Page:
If you have concerns about whether this checkbox is collecting PII about robots, it is not. According to Article 4 of the GDPR, “‘personal data’ means any information relating to an identified or identifiable natural person (‘data subject’);” and as robots are not people, marketers are free to collect as much info about robots as they like.

In the above example, consent is unclear for several reasons:

  • The form for consent was poorly defined exposing the organization to legal liability and unnecessary risk
  • Poor User Experience design on the brands part. Unclear consent language on signup form creates an unclear relationship with the subscriber and may impact the marketer’s permission to email them.
  • I may actually be a robot, still (J/K, maybe?)

Why does consent matter

Although rare, a subscriber could challenge their consent, for example:

Let’s say that our subscriber is an attorney with questionable behavior and forgets that they opted-in to your mail. He receives your mailing in his inbox and rather than clicking unsubscribe decides to file a GDPR lawsuit to recoup the emotional damages for receiving an unwanted email in his inbox.

You, the email marketer, have the exact time that the subscriber opted in, and the program. You produce that record because it is so readily available. Now, our “imaginary” attorney checks his calendar and realizes that the opt-in date was his signup and not an unsolicited SPAM email. Now, instead of a carefully crafted legal challenge with a possible attached fine, our attorney apologizes for his unwarranted behavior (unlikely I know, but here is hoping)

GDPR, The new path

On May 25, 2018, when the GDPR went into effect, the landscape of digital marketing changed. It required that all digital marketers become attorneys (and not good ones), and lawyers to become marketers (and not good ones). At the center of that landscape is consent. Consent is critical to the relationship between brand and subscriber. The following GDPR recipe for consent is what every brand should follow:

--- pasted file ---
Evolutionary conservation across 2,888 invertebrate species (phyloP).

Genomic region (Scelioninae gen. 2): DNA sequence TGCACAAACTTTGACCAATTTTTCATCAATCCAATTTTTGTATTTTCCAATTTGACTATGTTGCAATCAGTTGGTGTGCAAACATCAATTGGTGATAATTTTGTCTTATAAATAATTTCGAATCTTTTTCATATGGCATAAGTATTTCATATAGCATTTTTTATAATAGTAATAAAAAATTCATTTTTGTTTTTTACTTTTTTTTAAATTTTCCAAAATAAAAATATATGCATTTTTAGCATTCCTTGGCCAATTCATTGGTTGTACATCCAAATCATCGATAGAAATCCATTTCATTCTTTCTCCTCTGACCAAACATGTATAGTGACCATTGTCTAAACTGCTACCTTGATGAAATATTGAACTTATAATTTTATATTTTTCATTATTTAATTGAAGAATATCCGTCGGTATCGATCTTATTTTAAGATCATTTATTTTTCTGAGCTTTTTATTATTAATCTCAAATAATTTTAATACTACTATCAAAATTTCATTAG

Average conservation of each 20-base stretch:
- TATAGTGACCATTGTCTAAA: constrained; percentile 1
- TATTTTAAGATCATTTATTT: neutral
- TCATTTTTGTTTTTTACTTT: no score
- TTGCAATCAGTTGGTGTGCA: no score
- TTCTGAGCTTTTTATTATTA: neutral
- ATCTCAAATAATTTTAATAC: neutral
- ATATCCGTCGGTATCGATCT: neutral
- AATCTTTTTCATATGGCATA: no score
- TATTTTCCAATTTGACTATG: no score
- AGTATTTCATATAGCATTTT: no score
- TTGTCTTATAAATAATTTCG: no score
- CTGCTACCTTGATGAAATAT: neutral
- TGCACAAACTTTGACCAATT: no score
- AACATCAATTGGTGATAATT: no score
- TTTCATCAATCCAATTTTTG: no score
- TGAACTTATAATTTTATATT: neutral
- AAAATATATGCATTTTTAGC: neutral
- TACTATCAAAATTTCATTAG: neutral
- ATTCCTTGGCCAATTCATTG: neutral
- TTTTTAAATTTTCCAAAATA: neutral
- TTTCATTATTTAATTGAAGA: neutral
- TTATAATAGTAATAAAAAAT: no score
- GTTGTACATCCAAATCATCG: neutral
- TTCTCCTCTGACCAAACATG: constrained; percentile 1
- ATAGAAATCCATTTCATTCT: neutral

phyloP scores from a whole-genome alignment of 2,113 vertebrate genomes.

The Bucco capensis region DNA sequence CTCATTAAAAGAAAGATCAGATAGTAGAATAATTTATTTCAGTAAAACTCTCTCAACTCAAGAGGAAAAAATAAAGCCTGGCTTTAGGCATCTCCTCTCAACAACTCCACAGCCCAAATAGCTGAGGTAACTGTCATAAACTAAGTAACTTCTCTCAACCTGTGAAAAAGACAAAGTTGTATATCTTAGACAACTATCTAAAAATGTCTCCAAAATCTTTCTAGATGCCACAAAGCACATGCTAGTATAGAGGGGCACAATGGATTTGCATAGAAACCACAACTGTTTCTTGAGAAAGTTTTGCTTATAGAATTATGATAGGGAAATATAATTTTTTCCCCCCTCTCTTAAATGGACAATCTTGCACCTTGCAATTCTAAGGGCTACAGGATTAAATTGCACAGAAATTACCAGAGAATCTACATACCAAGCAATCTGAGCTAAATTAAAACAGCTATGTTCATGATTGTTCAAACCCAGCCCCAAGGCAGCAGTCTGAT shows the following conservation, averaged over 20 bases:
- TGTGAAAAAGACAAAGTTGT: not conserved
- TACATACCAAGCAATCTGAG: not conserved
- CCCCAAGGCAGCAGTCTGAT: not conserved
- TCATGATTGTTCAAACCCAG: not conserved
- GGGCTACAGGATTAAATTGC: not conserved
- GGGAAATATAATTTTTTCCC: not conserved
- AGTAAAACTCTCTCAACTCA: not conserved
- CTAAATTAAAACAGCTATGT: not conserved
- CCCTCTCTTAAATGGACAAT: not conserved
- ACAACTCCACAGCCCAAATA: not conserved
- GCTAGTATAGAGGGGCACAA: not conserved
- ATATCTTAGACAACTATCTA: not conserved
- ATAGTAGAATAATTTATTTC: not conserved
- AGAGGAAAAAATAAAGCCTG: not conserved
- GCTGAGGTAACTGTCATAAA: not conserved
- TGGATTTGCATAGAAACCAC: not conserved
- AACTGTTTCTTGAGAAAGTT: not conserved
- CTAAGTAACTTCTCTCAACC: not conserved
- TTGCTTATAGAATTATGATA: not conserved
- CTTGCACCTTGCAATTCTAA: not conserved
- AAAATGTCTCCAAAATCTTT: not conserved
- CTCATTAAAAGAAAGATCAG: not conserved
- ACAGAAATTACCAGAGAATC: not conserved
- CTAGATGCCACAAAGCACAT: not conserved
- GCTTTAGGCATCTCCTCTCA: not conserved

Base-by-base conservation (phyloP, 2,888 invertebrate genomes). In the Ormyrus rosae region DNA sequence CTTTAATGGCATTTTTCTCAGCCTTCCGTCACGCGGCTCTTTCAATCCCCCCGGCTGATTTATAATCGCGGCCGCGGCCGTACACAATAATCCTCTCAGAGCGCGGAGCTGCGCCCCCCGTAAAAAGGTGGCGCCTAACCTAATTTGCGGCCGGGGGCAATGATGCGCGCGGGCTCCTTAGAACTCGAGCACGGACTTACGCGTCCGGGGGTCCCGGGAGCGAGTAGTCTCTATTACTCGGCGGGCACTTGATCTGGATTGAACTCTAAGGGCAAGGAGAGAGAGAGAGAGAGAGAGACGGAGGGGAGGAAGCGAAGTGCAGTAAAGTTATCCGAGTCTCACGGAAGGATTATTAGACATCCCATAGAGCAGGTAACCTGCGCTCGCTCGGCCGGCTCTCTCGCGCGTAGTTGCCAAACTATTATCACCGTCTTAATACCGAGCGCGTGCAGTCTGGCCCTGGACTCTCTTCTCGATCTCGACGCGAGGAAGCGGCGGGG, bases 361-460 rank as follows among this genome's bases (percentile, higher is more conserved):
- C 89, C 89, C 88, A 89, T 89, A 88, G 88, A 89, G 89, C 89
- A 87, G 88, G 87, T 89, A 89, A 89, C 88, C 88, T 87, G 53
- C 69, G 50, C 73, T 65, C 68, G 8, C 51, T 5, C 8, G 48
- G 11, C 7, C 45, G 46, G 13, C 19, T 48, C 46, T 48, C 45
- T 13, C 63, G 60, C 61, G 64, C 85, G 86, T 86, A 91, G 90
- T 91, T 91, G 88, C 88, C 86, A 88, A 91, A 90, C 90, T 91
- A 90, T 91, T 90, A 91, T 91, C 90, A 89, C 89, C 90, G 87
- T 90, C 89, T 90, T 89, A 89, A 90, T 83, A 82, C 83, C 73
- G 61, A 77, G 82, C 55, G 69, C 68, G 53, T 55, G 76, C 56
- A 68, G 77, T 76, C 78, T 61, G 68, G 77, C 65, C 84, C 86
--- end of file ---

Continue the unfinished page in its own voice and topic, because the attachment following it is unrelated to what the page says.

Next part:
1. Discover all touchpoints where we could take leads and need consent.
  2. Engage your legal team to write consent into all subscriber agreements for all and in all applicable languages (The European Union alone has 24 official languages registered).
  3. Work in a CRM/Database to ensure all future data is stored following GDPR compliance.
    1. Reference the agreed upon consent form including the Time/Date stamp.
    2. Prevent CRM users from editing customer preferences post creation.
    3. Global opt out AND Consent
  4. Implement sign-ups that are compliant in all touchpoints and enable some integration to record data in CRM.

Although GDPR increases our workload in the near-term, it benefits the subscriber and will potentially have broad and long-term benefits. It basically outlines who should have subscriber data and who should not.

At AudiencePoint, we take data very seriously. Send Time Optimization is based upon data. We are the best in the world at identifying when the best time is to email someone. Implicit in that role is subscriber rights and data security. Data is the building block for the digital economy.

We will all have to be more creative and identify new compliant ways to benefit the subscriber both for the robot and non-robot types out there